This past week, Dr. Kim Sears from Queen’s School of Nursing, along with her colleagues from across Canada, O’Brien-Pallas, Stevens, and Murphy, published their findings on a Pan-Canadian study of medication errors in the paediatric hospital population. The results were published in the Journal of Pediatric Nursing1, and reported in this week’s National Post by reporter Tom Blackwell.2
Dr. Sears is an Assistant Professor in the School of Nursing, Co-Director of our new Master of Science in Healthcare Quality, and Deputy Director/Patient Safety, Queen’s Joanna Briggs Collaboration.
Dr. Sears’ study revealed some alarming statistics. In a small sample of 18 hospital wards, she uncovered four deaths attributable to medication error. Over the three-month period of the study, which involved a questionnaire in which nursing staff reported medication errors or “near misses”, there were 372 errors or potential errors uncovered. “As well as the four deaths, 51 were graded as potentially lethal, 20 as serious, 112 as significant and 185 minimal.”2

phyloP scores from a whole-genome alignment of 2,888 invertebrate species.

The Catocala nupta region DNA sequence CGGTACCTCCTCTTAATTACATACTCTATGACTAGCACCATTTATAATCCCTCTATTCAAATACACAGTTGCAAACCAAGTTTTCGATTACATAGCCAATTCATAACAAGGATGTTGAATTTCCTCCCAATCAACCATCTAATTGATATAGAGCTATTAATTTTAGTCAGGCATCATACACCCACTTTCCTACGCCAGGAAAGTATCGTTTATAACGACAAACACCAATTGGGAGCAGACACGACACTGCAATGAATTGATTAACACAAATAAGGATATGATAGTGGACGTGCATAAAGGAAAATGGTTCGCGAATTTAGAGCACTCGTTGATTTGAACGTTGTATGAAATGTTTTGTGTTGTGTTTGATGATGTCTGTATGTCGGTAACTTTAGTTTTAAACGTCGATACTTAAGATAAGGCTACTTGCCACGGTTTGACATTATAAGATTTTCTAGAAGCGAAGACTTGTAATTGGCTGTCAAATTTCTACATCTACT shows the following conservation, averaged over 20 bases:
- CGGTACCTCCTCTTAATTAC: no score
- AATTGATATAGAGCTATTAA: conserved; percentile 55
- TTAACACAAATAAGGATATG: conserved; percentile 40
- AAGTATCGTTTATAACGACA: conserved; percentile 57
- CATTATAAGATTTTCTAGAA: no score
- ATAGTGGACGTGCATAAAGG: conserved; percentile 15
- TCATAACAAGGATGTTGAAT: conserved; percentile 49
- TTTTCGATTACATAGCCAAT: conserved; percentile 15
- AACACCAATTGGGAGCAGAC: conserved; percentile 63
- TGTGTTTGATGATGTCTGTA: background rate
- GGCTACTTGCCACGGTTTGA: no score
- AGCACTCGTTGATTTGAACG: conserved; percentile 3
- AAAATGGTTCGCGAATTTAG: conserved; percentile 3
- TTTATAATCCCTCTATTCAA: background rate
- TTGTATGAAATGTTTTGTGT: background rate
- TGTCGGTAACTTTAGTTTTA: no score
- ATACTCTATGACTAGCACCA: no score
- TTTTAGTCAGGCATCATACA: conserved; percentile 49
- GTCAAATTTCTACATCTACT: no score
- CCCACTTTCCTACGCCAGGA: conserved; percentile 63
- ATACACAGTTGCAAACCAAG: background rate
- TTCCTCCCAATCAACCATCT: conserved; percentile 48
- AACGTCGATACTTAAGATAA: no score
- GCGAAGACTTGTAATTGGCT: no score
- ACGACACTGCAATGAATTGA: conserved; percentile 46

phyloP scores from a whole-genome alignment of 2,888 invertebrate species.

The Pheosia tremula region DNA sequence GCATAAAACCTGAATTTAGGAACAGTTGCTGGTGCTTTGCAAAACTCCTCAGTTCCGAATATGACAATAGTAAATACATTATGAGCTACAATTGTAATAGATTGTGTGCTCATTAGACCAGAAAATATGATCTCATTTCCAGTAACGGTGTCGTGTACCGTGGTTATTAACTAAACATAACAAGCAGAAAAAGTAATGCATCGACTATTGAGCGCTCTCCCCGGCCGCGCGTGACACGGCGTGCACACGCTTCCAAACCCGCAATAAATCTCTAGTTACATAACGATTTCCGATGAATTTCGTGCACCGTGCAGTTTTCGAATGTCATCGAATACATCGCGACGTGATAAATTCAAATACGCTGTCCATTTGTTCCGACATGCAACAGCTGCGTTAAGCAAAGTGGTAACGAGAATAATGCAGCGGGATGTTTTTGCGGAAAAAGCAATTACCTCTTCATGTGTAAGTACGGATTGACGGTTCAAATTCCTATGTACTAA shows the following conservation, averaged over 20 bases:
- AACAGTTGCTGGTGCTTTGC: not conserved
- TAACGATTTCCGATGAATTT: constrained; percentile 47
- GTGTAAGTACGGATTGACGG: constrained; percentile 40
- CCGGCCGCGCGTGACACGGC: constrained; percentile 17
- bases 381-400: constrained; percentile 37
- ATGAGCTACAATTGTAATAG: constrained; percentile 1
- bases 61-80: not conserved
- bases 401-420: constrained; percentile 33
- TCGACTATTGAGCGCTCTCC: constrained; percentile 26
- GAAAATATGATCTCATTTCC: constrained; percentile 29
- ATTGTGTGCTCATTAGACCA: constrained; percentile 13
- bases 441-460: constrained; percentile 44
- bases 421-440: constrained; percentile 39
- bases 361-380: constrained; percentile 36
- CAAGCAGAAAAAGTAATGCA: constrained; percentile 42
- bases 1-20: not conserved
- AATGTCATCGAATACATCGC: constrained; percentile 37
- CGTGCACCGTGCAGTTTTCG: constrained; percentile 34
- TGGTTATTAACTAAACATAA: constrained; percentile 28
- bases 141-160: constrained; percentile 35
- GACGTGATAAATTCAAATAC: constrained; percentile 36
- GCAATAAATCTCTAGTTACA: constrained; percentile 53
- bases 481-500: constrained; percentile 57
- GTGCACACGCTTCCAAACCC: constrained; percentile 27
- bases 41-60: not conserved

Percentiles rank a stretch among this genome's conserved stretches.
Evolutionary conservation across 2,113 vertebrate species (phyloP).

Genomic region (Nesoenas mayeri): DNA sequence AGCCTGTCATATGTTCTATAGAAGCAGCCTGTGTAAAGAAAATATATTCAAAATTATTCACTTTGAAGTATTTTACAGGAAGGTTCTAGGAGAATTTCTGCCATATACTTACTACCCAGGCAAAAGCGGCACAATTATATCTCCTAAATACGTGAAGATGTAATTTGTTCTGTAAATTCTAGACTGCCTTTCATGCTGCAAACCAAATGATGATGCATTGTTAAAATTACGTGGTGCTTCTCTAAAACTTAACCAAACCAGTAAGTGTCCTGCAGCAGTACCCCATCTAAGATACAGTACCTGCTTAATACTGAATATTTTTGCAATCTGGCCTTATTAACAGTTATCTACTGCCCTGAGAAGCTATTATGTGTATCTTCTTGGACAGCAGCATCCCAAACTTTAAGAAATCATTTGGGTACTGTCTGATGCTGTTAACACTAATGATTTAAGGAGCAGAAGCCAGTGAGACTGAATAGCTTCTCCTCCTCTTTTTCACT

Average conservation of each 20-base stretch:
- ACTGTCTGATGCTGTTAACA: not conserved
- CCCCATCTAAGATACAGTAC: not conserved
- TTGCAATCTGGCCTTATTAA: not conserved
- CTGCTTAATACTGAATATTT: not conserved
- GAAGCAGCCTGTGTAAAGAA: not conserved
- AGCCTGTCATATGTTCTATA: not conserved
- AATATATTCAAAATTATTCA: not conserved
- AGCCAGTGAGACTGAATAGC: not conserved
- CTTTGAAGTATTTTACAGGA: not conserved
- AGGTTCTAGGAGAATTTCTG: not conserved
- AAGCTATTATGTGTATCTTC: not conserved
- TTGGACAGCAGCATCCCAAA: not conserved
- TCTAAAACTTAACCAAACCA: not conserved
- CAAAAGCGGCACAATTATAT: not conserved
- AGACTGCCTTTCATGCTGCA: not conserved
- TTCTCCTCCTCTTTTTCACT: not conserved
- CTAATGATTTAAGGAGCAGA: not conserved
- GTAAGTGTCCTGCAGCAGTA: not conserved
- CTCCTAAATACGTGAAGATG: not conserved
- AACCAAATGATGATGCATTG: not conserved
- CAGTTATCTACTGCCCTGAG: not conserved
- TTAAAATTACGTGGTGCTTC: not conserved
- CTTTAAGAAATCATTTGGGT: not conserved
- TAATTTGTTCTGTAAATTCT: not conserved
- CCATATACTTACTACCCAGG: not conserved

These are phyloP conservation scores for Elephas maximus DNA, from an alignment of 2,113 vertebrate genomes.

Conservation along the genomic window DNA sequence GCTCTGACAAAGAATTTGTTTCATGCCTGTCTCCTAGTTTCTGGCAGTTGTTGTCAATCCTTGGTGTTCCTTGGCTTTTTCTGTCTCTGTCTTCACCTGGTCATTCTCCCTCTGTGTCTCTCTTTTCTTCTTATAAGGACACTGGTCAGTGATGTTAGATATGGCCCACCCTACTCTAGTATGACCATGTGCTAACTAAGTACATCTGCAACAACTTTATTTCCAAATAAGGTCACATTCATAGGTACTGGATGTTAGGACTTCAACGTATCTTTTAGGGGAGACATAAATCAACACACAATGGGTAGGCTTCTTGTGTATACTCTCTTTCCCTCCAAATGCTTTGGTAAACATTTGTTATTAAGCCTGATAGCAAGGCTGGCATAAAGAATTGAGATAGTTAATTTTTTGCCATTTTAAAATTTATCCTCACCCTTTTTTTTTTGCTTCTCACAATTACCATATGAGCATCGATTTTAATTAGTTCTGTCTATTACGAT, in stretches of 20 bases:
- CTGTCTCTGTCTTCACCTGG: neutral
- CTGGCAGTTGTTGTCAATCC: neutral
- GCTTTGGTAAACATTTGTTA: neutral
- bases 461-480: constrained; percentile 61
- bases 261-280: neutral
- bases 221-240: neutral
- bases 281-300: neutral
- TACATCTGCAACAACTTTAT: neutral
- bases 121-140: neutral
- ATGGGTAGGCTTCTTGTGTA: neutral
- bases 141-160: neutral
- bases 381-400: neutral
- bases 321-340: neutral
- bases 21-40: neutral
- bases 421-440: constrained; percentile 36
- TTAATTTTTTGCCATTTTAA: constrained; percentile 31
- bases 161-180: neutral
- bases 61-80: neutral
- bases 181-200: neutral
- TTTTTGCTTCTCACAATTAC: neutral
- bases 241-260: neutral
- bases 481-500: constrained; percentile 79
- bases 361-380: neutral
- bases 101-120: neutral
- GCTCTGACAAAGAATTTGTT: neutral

The finding of systematic medication-related errors in hospitals is of course, not new. The Institute of Medicine in the United States, shone a light on this problem with the seminal publication, To Err is Human.4 This landmark work reported that there were between 44,000 and 98,000 deaths in U.S. hospitals that are attributable to medication errors. There have been literally thousands of studies since, and more importantly, a systematic movement around the world, to minimize and mitigate medical error. Still, fourteen years later, Sears’ publication illustrates just how difficult this is, and underscores the fact that we still need to be vigilant and attentive to medical error with virtually everything we, as health professional clinicians, do.
If you have any comments on patient safety issues in general, or medication errors in specific, please respond to this blog, or better yet…please drop by the Macklem House, my door is always open.
1. Sears K, O’Brien-Pallas L, Stevens B, Murphy GT. The Relationship Between the Nursing Work Environment and the Occurrence of Reported Paediatric Medication Administration Errors: A Pan Canadian Study. J of Pediatric Nursing. Published on line, 04 January 2013.
2. Tom Blackwell, National Post, http://news.nationalpost.com/2013/01/11/thats-four-children-who-died-hospital-drug-errors-blamed-for-child-deaths-in-new-report/